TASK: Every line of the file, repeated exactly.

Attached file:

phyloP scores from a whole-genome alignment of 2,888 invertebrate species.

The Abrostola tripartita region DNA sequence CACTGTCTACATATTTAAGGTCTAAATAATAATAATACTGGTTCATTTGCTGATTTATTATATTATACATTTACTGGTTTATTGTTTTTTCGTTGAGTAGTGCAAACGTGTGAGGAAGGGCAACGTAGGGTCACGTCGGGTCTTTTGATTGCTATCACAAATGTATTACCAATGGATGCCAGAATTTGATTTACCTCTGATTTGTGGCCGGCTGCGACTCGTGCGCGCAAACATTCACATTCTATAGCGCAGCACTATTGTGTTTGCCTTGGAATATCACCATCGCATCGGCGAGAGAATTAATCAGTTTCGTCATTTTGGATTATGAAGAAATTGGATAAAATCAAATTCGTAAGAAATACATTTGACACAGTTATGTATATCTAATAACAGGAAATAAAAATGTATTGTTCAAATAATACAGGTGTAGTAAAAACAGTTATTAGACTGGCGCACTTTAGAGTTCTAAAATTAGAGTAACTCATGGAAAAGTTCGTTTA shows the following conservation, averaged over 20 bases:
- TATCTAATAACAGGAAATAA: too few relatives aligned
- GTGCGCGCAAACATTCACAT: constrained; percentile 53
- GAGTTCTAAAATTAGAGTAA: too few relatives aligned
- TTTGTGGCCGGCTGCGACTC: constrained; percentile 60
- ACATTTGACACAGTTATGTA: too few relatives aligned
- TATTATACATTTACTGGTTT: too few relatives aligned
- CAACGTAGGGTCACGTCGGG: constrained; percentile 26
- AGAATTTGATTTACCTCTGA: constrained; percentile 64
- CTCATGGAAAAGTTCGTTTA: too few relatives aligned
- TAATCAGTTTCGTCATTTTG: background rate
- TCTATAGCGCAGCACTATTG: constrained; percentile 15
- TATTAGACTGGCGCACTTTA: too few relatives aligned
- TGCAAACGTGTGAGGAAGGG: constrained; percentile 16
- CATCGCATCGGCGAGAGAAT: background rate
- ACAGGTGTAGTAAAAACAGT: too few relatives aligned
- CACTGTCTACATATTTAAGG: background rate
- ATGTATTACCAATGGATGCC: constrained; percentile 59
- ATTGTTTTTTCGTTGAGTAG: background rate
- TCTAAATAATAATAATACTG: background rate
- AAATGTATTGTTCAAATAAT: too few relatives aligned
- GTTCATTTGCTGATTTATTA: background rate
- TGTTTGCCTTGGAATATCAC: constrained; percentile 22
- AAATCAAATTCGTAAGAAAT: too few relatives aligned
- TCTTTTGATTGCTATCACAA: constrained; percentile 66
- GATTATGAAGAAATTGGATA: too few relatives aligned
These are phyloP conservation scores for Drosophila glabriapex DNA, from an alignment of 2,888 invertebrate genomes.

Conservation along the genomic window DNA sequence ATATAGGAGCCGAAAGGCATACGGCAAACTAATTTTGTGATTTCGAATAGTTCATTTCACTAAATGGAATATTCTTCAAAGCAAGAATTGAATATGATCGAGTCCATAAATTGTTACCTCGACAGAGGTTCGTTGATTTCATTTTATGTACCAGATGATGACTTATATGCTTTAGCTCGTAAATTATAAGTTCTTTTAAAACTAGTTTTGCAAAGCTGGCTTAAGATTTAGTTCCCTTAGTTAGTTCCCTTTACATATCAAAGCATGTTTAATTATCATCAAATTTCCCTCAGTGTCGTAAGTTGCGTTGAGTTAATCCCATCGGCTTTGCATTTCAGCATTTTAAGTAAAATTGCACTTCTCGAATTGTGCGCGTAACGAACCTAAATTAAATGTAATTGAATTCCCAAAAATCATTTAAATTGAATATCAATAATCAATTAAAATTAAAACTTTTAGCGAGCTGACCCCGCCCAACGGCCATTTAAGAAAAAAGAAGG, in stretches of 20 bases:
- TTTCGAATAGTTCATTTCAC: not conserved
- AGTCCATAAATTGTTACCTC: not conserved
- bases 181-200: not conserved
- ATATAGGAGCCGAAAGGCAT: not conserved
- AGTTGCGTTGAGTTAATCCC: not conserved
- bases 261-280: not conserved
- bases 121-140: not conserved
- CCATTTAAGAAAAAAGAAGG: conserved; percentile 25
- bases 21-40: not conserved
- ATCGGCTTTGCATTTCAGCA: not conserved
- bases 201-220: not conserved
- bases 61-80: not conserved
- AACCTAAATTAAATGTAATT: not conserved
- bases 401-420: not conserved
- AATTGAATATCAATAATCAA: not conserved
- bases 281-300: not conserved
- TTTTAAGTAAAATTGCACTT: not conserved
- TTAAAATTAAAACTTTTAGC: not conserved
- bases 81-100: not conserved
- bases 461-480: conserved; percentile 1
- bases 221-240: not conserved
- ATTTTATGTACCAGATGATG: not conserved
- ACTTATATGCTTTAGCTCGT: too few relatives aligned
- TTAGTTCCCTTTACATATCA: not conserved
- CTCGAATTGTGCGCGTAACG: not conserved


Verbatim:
phyloP scores from a whole-genome alignment of 2,888 invertebrate species.

The Abrostola tripartita region DNA sequence CACTGTCTACATATTTAAGGTCTAAATAATAATAATACTGGTTCATTTGCTGATTTATTATATTATACATTTACTGGTTTATTGTTTTTTCGTTGAGTAGTGCAAACGTGTGAGGAAGGGCAACGTAGGGTCACGTCGGGTCTTTTGATTGCTATCACAAATGTATTACCAATGGATGCCAGAATTTGATTTACCTCTGATTTGTGGCCGGCTGCGACTCGTGCGCGCAAACATTCACATTCTATAGCGCAGCACTATTGTGTTTGCCTTGGAATATCACCATCGCATCGGCGAGAGAATTAATCAGTTTCGTCATTTTGGATTATGAAGAAATTGGATAAAATCAAATTCGTAAGAAATACATTTGACACAGTTATGTATATCTAATAACAGGAAATAAAAATGTATTGTTCAAATAATACAGGTGTAGTAAAAACAGTTATTAGACTGGCGCACTTTAGAGTTCTAAAATTAGAGTAACTCATGGAAAAGTTCGTTTA shows the following conservation, averaged over 20 bases:
- TATCTAATAACAGGAAATAA: too few relatives aligned
- GTGCGCGCAAACATTCACAT: constrained; percentile 53
- GAGTTCTAAAATTAGAGTAA: too few relatives aligned
- TTTGTGGCCGGCTGCGACTC: constrained; percentile 60
- ACATTTGACACAGTTATGTA: too few relatives aligned
- TATTATACATTTACTGGTTT: too few relatives aligned
- CAACGTAGGGTCACGTCGGG: constrained; percentile 26
- AGAATTTGATTTACCTCTGA: constrained; percentile 64
- CTCATGGAAAAGTTCGTTTA: too few relatives aligned
- TAATCAGTTTCGTCATTTTG: background rate
- TCTATAGCGCAGCACTATTG: constrained; percentile 15
- TATTAGACTGGCGCACTTTA: too few relatives aligned
- TGCAAACGTGTGAGGAAGGG: constrained; percentile 16
- CATCGCATCGGCGAGAGAAT: background rate
- ACAGGTGTAGTAAAAACAGT: too few relatives aligned
- CACTGTCTACATATTTAAGG: background rate
- ATGTATTACCAATGGATGCC: constrained; percentile 59
- ATTGTTTTTTCGTTGAGTAG: background rate
- TCTAAATAATAATAATACTG: background rate
- AAATGTATTGTTCAAATAAT: too few relatives aligned
- GTTCATTTGCTGATTTATTA: background rate
- TGTTTGCCTTGGAATATCAC: constrained; percentile 22
- AAATCAAATTCGTAAGAAAT: too few relatives aligned
- TCTTTTGATTGCTATCACAA: constrained; percentile 66
- GATTATGAAGAAATTGGATA: too few relatives aligned
These are phyloP conservation scores for Drosophila glabriapex DNA, from an alignment of 2,888 invertebrate genomes.

Conservation along the genomic window DNA sequence ATATAGGAGCCGAAAGGCATACGGCAAACTAATTTTGTGATTTCGAATAGTTCATTTCACTAAATGGAATATTCTTCAAAGCAAGAATTGAATATGATCGAGTCCATAAATTGTTACCTCGACAGAGGTTCGTTGATTTCATTTTATGTACCAGATGATGACTTATATGCTTTAGCTCGTAAATTATAAGTTCTTTTAAAACTAGTTTTGCAAAGCTGGCTTAAGATTTAGTTCCCTTAGTTAGTTCCCTTTACATATCAAAGCATGTTTAATTATCATCAAATTTCCCTCAGTGTCGTAAGTTGCGTTGAGTTAATCCCATCGGCTTTGCATTTCAGCATTTTAAGTAAAATTGCACTTCTCGAATTGTGCGCGTAACGAACCTAAATTAAATGTAATTGAATTCCCAAAAATCATTTAAATTGAATATCAATAATCAATTAAAATTAAAACTTTTAGCGAGCTGACCCCGCCCAACGGCCATTTAAGAAAAAAGAAGG, in stretches of 20 bases:
- TTTCGAATAGTTCATTTCAC: not conserved
- AGTCCATAAATTGTTACCTC: not conserved
- bases 181-200: not conserved
- ATATAGGAGCCGAAAGGCAT: not conserved
- AGTTGCGTTGAGTTAATCCC: not conserved
- bases 261-280: not conserved
- bases 121-140: not conserved
- CCATTTAAGAAAAAAGAAGG: conserved; percentile 25
- bases 21-40: not conserved
- ATCGGCTTTGCATTTCAGCA: not conserved
- bases 201-220: not conserved
- bases 61-80: not conserved
- AACCTAAATTAAATGTAATT: not conserved
- bases 401-420: not conserved
- AATTGAATATCAATAATCAA: not conserved
- bases 281-300: not conserved
- TTTTAAGTAAAATTGCACTT: not conserved
- TTAAAATTAAAACTTTTAGC: not conserved
- bases 81-100: not conserved
- bases 461-480: conserved; percentile 1
- bases 221-240: not conserved
- ATTTTATGTACCAGATGATG: not conserved
- ACTTATATGCTTTAGCTCGT: too few relatives aligned
- TTAGTTCCCTTTACATATCA: not conserved
- CTCGAATTGTGCGCGTAACG: not conserved